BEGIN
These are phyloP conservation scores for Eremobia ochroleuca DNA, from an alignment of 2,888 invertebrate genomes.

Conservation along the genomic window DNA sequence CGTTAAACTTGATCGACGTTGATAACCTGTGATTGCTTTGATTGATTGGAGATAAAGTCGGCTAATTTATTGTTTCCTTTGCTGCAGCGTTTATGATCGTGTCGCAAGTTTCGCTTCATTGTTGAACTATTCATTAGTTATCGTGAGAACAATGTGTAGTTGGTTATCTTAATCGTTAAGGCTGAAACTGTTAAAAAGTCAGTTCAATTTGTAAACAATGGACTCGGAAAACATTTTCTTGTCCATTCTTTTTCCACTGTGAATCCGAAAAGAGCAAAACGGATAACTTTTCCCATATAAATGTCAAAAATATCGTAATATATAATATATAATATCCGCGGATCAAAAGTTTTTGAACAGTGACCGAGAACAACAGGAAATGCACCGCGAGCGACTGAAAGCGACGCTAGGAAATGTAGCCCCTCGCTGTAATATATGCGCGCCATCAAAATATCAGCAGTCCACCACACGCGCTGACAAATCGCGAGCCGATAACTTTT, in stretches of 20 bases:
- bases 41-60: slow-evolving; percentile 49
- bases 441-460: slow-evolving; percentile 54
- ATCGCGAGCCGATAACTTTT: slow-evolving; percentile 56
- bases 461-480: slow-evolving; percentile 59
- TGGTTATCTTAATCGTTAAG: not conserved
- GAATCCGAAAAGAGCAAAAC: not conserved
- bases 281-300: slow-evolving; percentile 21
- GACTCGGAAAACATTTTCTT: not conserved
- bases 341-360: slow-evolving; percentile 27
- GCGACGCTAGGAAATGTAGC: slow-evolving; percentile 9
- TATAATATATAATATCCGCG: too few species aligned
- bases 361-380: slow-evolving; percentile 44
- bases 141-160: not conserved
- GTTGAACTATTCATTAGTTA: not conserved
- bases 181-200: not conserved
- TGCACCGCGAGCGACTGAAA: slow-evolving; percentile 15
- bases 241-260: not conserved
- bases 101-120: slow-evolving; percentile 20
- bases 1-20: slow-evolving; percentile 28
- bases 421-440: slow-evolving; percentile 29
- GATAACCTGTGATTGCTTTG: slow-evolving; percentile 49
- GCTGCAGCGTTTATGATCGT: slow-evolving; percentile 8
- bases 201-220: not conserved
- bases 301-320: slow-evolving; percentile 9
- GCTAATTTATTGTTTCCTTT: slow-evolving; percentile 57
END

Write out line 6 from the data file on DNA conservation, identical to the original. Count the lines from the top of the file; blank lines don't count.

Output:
- bases 461-480: slow-evolving; percentile 59